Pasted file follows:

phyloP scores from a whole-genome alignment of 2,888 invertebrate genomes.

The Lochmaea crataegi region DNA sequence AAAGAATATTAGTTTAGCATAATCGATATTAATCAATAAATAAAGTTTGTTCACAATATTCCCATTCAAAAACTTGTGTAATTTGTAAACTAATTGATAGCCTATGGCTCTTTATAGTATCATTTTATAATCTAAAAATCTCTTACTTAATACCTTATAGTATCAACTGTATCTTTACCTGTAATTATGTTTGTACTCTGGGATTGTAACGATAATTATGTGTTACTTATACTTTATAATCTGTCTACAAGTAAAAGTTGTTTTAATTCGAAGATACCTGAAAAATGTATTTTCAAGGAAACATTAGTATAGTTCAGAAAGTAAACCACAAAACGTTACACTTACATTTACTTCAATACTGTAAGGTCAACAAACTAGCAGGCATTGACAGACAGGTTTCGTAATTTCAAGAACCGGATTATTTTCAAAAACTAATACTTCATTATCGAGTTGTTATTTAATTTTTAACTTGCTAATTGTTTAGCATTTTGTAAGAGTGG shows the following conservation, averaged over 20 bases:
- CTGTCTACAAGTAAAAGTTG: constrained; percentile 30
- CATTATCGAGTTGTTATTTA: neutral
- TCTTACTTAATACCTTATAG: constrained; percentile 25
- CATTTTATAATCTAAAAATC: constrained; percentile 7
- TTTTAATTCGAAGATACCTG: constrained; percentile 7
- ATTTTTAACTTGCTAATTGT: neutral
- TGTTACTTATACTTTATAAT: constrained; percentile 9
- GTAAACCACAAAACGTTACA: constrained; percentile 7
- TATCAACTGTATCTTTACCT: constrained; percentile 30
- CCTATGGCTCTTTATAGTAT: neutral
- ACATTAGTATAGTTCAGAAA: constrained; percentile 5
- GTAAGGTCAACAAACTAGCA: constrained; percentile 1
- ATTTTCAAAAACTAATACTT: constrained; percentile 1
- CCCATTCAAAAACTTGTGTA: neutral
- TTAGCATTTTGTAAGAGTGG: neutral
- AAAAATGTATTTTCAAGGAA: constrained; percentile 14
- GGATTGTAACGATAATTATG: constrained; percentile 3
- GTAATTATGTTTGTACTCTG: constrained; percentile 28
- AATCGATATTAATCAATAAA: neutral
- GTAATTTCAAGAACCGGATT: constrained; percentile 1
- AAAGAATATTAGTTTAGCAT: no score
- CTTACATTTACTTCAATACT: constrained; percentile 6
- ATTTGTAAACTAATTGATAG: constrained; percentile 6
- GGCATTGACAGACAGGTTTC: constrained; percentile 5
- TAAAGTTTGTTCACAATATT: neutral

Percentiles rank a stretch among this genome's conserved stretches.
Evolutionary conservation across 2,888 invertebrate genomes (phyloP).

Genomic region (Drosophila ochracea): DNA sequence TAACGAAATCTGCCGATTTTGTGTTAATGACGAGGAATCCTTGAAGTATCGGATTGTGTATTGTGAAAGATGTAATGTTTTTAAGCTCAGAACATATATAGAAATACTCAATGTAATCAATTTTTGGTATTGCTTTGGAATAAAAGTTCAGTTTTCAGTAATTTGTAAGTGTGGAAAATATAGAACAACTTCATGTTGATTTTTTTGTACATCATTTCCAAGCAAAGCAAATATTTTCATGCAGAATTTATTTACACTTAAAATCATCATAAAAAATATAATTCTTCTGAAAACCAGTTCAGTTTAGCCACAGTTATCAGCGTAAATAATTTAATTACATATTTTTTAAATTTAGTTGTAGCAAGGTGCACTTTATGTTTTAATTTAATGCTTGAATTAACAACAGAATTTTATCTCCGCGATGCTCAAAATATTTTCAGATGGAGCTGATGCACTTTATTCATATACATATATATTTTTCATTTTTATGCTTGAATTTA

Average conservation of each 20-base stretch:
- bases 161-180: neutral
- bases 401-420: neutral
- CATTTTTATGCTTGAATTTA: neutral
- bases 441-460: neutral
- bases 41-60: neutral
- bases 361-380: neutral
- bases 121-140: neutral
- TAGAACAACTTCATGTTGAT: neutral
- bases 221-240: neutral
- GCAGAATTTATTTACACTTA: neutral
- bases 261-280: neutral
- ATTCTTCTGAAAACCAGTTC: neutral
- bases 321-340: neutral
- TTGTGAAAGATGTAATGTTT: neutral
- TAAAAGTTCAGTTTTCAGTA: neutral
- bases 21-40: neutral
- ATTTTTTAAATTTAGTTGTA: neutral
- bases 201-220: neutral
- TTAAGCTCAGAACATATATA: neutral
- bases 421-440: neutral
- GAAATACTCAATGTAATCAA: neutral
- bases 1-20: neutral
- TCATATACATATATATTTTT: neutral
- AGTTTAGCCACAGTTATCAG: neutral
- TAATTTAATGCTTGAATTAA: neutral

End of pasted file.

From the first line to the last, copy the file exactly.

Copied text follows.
phyloP scores from a whole-genome alignment of 2,888 invertebrate genomes.

The Lochmaea crataegi region DNA sequence AAAGAATATTAGTTTAGCATAATCGATATTAATCAATAAATAAAGTTTGTTCACAATATTCCCATTCAAAAACTTGTGTAATTTGTAAACTAATTGATAGCCTATGGCTCTTTATAGTATCATTTTATAATCTAAAAATCTCTTACTTAATACCTTATAGTATCAACTGTATCTTTACCTGTAATTATGTTTGTACTCTGGGATTGTAACGATAATTATGTGTTACTTATACTTTATAATCTGTCTACAAGTAAAAGTTGTTTTAATTCGAAGATACCTGAAAAATGTATTTTCAAGGAAACATTAGTATAGTTCAGAAAGTAAACCACAAAACGTTACACTTACATTTACTTCAATACTGTAAGGTCAACAAACTAGCAGGCATTGACAGACAGGTTTCGTAATTTCAAGAACCGGATTATTTTCAAAAACTAATACTTCATTATCGAGTTGTTATTTAATTTTTAACTTGCTAATTGTTTAGCATTTTGTAAGAGTGG shows the following conservation, averaged over 20 bases:
- CTGTCTACAAGTAAAAGTTG: constrained; percentile 30
- CATTATCGAGTTGTTATTTA: neutral
- TCTTACTTAATACCTTATAG: constrained; percentile 25
- CATTTTATAATCTAAAAATC: constrained; percentile 7
- TTTTAATTCGAAGATACCTG: constrained; percentile 7
- ATTTTTAACTTGCTAATTGT: neutral
- TGTTACTTATACTTTATAAT: constrained; percentile 9
- GTAAACCACAAAACGTTACA: constrained; percentile 7
- TATCAACTGTATCTTTACCT: constrained; percentile 30
- CCTATGGCTCTTTATAGTAT: neutral
- ACATTAGTATAGTTCAGAAA: constrained; percentile 5
- GTAAGGTCAACAAACTAGCA: constrained; percentile 1
- ATTTTCAAAAACTAATACTT: constrained; percentile 1
- CCCATTCAAAAACTTGTGTA: neutral
- TTAGCATTTTGTAAGAGTGG: neutral
- AAAAATGTATTTTCAAGGAA: constrained; percentile 14
- GGATTGTAACGATAATTATG: constrained; percentile 3
- GTAATTATGTTTGTACTCTG: constrained; percentile 28
- AATCGATATTAATCAATAAA: neutral
- GTAATTTCAAGAACCGGATT: constrained; percentile 1
- AAAGAATATTAGTTTAGCAT: no score
- CTTACATTTACTTCAATACT: constrained; percentile 6
- ATTTGTAAACTAATTGATAG: constrained; percentile 6
- GGCATTGACAGACAGGTTTC: constrained; percentile 5
- TAAAGTTTGTTCACAATATT: neutral

Percentiles rank a stretch among this genome's conserved stretches.
Evolutionary conservation across 2,888 invertebrate genomes (phyloP).

Genomic region (Drosophila ochracea): DNA sequence TAACGAAATCTGCCGATTTTGTGTTAATGACGAGGAATCCTTGAAGTATCGGATTGTGTATTGTGAAAGATGTAATGTTTTTAAGCTCAGAACATATATAGAAATACTCAATGTAATCAATTTTTGGTATTGCTTTGGAATAAAAGTTCAGTTTTCAGTAATTTGTAAGTGTGGAAAATATAGAACAACTTCATGTTGATTTTTTTGTACATCATTTCCAAGCAAAGCAAATATTTTCATGCAGAATTTATTTACACTTAAAATCATCATAAAAAATATAATTCTTCTGAAAACCAGTTCAGTTTAGCCACAGTTATCAGCGTAAATAATTTAATTACATATTTTTTAAATTTAGTTGTAGCAAGGTGCACTTTATGTTTTAATTTAATGCTTGAATTAACAACAGAATTTTATCTCCGCGATGCTCAAAATATTTTCAGATGGAGCTGATGCACTTTATTCATATACATATATATTTTTCATTTTTATGCTTGAATTTA

Average conservation of each 20-base stretch:
- bases 161-180: neutral
- bases 401-420: neutral
- CATTTTTATGCTTGAATTTA: neutral
- bases 441-460: neutral
- bases 41-60: neutral
- bases 361-380: neutral
- bases 121-140: neutral
- TAGAACAACTTCATGTTGAT: neutral
- bases 221-240: neutral
- GCAGAATTTATTTACACTTA: neutral
- bases 261-280: neutral
- ATTCTTCTGAAAACCAGTTC: neutral
- bases 321-340: neutral
- TTGTGAAAGATGTAATGTTT: neutral
- TAAAAGTTCAGTTTTCAGTA: neutral
- bases 21-40: neutral
- ATTTTTTAAATTTAGTTGTA: neutral
- bases 201-220: neutral
- TTAAGCTCAGAACATATATA: neutral
- bases 421-440: neutral
- GAAATACTCAATGTAATCAA: neutral
- bases 1-20: neutral
- TCATATACATATATATTTTT: neutral
- AGTTTAGCCACAGTTATCAG: neutral
- TAATTTAATGCTTGAATTAA: neutral